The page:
I went and saw "Madagascar 2" with my daughter today. We saw it at an Imax theatre, which has become our preferred venue for watching movies together.
I've never been a blockbuster, "big event" kind of movie-goer. But I must admit, the right kind of film is much better in an Imax setting. I can't say that any of them have stayed with me, though. They're just like rollercoaster rides. Fun to repeat, possibly thrilling to experience; but nothing that makes a real lasting impression after it's done.
I wouldn't want to make too much of a habit of it.
I went to YouTube the other day looking for one of my favourite jokes. It's the one Robin Williams tells at the end of "The Aristocrats." It probably made me laugh so hard when I saw it because, after over 90 minutes of seeing comedians tell variations on the same filthy joke over and over, it was a relief to hear something different.
A rabbi walks into a bar. He has a frog on his shoulder. The bartender says, "Hey, where'd you get that?" The frog says, "Brooklyn! There're hundreds of them."
Well, I'd rather hear it than read it.
When I was growing up in the sixties, it seemed as though every TV show would feature a wannabe psychedelic band. But the worst part was their name would sound completely bogus. I mean, even when I was a pre-teen, I could smell the stink of inauthenticity emanating from those names.
Then the same thing seemed to happen with Punk Bands. They could never be raw enough or capture the necessary amount of ironic stupidity required to make a good, authentic local punk name sound real. I used to think I could come up with better names without even trying.
Made-up Names of Punk Bands
Cans of Jesus's Piss
Stephen Harper's Manboobs
Dial F for "Fuck You"
Virtue is for Patients
Gallons of Swallowed Cum
Diet of Worms
Speak My Name and Barf
Triumph of the Dull
Rarin' ta Go
Mom's in the Toilet
Gunned Down by Chickens
Rite of Sausage
Trussed in God
Dumb as Dirt
The Number on That Truck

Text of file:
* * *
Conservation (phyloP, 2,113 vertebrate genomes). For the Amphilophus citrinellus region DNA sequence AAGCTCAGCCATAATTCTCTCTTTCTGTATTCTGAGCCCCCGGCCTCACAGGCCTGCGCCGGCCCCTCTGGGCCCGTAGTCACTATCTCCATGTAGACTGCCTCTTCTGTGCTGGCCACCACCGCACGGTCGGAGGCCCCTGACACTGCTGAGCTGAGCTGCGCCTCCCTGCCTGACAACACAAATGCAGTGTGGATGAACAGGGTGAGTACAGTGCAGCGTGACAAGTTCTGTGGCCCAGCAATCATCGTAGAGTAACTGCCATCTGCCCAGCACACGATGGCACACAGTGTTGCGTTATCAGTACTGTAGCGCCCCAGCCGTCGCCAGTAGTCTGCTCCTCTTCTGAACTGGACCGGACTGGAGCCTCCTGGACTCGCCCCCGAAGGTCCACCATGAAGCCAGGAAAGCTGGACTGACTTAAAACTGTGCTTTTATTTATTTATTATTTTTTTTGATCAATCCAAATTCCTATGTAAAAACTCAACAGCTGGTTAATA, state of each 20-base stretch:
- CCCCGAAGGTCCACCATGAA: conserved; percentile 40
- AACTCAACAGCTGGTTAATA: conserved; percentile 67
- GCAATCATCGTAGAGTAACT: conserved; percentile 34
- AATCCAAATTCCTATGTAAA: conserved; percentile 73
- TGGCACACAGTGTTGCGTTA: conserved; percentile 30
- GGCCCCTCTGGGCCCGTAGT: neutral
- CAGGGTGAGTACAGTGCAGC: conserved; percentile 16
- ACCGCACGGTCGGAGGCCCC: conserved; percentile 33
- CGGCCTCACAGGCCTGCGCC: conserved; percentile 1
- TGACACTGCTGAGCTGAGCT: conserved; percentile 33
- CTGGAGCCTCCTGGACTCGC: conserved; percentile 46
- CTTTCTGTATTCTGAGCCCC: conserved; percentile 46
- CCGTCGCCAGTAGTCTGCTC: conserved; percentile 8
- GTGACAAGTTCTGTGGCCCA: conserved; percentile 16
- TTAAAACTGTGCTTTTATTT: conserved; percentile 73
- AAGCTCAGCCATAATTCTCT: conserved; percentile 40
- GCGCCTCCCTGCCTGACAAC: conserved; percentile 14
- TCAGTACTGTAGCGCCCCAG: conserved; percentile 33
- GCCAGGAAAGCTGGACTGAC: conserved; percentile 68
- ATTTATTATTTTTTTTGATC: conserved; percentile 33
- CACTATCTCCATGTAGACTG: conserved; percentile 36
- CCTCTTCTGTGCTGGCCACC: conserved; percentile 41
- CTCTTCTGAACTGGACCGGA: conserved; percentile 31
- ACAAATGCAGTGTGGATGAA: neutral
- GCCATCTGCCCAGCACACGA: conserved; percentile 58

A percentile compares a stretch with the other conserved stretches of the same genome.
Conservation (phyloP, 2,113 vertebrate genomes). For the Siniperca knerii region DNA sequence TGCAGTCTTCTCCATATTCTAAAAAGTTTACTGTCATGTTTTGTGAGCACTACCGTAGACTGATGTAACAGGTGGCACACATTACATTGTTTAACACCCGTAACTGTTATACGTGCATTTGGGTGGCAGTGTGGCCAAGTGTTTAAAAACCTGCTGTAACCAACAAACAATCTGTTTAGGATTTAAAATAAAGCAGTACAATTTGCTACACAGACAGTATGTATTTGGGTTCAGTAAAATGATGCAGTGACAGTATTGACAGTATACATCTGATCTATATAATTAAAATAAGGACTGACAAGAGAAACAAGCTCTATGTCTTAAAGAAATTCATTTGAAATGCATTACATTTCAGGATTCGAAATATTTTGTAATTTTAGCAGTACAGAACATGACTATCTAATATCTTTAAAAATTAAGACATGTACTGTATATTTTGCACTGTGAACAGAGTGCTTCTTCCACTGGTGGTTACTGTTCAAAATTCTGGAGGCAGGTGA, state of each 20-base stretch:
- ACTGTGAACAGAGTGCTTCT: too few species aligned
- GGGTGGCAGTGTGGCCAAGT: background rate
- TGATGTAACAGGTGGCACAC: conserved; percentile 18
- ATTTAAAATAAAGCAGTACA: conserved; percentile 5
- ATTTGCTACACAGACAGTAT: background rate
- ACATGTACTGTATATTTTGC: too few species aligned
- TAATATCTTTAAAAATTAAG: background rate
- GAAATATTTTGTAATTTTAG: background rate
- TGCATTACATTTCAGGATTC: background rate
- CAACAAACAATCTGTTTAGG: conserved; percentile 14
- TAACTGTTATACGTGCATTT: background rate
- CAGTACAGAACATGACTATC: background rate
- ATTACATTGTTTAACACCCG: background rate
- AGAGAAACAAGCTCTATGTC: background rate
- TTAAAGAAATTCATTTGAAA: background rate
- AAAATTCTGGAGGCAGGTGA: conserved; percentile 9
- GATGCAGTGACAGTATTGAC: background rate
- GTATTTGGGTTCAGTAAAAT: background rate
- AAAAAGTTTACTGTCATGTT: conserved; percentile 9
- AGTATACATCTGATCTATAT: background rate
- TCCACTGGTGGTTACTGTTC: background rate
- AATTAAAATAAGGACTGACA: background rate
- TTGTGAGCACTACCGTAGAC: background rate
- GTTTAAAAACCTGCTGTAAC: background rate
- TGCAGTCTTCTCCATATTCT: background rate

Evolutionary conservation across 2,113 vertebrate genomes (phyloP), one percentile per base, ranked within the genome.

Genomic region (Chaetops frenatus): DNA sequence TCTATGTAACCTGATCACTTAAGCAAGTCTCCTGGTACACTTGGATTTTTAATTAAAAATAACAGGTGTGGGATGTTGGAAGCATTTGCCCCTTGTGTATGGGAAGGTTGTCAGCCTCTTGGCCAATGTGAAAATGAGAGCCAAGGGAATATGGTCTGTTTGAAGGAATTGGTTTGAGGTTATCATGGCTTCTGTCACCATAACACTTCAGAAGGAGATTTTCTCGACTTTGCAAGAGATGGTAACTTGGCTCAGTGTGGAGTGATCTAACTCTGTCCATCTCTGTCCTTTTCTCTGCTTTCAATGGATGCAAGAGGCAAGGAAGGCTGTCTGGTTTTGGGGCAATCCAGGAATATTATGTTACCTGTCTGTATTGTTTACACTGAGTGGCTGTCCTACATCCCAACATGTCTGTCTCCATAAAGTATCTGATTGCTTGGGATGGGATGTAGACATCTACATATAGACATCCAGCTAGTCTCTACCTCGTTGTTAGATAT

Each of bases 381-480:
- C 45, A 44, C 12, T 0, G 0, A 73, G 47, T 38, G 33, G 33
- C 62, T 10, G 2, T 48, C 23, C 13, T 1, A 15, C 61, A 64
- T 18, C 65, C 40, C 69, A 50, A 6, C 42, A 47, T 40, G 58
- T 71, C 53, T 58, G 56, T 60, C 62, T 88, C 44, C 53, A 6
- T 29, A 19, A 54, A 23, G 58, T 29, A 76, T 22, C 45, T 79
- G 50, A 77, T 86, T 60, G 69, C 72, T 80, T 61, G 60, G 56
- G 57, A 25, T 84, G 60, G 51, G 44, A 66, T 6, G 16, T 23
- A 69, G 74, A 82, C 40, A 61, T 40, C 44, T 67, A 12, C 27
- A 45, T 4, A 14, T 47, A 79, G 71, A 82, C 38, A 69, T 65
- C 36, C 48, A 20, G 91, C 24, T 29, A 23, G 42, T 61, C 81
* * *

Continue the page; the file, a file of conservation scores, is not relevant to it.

Steve Buscemi in the Woodchipper
Kittens in the Dryer
Co-pilots on Mescaline
And Now Here's a Found Poem:
Good Names of Real Punk Bands...
Armed and Hammered
Bratty and the Babysitters
Screamin' Sam and the Problems
There's No Solution ... So There's No Problem (record title, actually)
The Dayglo Abortions
The Disgruntled Postal Workers
Blibber and the Rat Crushers
Elvis' Love Child
The Nancy Sinatras
(RCMP) Rednecks Cause My Problems
Shitloads of Fuck All
...and this was spray painted on an overpass in Ottawa:
I'll stop there because I can't find more good, obscure punk band names.
Writing 100 words a day is like any other assignment. At first, it's easy to do. Anyone who likes to write has a few ideas at hand, or maybe a theme to work on for a couple of days, and can churn out a few pieces confidently.
Soon it becomes work. You feel up to the challenge for a while, but it slowly becomes more onerous, until finally it's a burden, one more job that's piled up at the end of the day.
Christ, maybe I can put it off and do a couple tomorrow. Oh, oh. Now it's three.
Is this how a newspaper columnist feels?
What do I write about today? I'm an informed, intelligent person. I've got unique opinions and ideas. Why, I'm just full of them.
Full of something, anyway.
Wait, don't become cynical. Let's open the newspaper here. Hmmmm. Terror in Mumbai. Oh, that's depressing. How about "Cynical Tories aim to cut off vote subsidy to opposition parties." Naw. Too many people who didn't even know it was happening will like the idea.
Sports. Oh, who cares? I'm too old to get excited about young men physically abusing themselves for millions of dollars.
He eased the sheer straps of her nightie from her shoulders and let them come to rest for a moment on her bare upper arms. Then they slowly slid along the contours of her body the rest of the way to the ground, coming to rest in a gossamer-like heap at her feat.
Her bare breasts were as beautiful as he had imagined, her brown nipples perfect because they were part of her.
She noticed his gaze wasn't moving. It seemed to rest on her neck. She felt helpless. "What's wrong," she asked.
He said, "It's these fucking hundred words."
How many to go? Let's see. 30 days hath September, April, June and ...
Ah, good. If only it were February.
With my luck, it would be a leap year.
You know, twice a week might be a better assignment than seven times a week. But then it would be even easier to put off.
At this point, it's just a grammar and counting exercise. And my computer does the counting. What note should I end this on?
Captain, do you remember how I used to try to get you to look at my legs? Captain! LOOK AT MY LEGS!!
Great Movie Titles:
Drug Dealin' Biker Chimps
Asian and Unafraid
Bad at Being Bad
Gidget Goes 7-11
Godzilla vs. Home Alone
Dick Cavett IS "Undaunted ... by Harsh Criticism"
Growing Up Timid
Vengeful Grandma 3: Grandma vs. Those Neighbour Boys
Nonsensical Tirades of the Damned
Neko the Irate Cat
Dildo Fucked Beach Punks
Eddie Murphy in Clumps 4: The Lazy Jihadist
Advice for the Stupid
Reese Witherspoon is "Blonde and Impregnable"
The Callow Swordsman
A Challenge Declined
Time Stops for Everyone
The Whiniest Hobo
Liberal Christians to the Rescue
Maudlin Beauties of 1979
Steven Seagal is "Barely Lucid"
The Tip Jar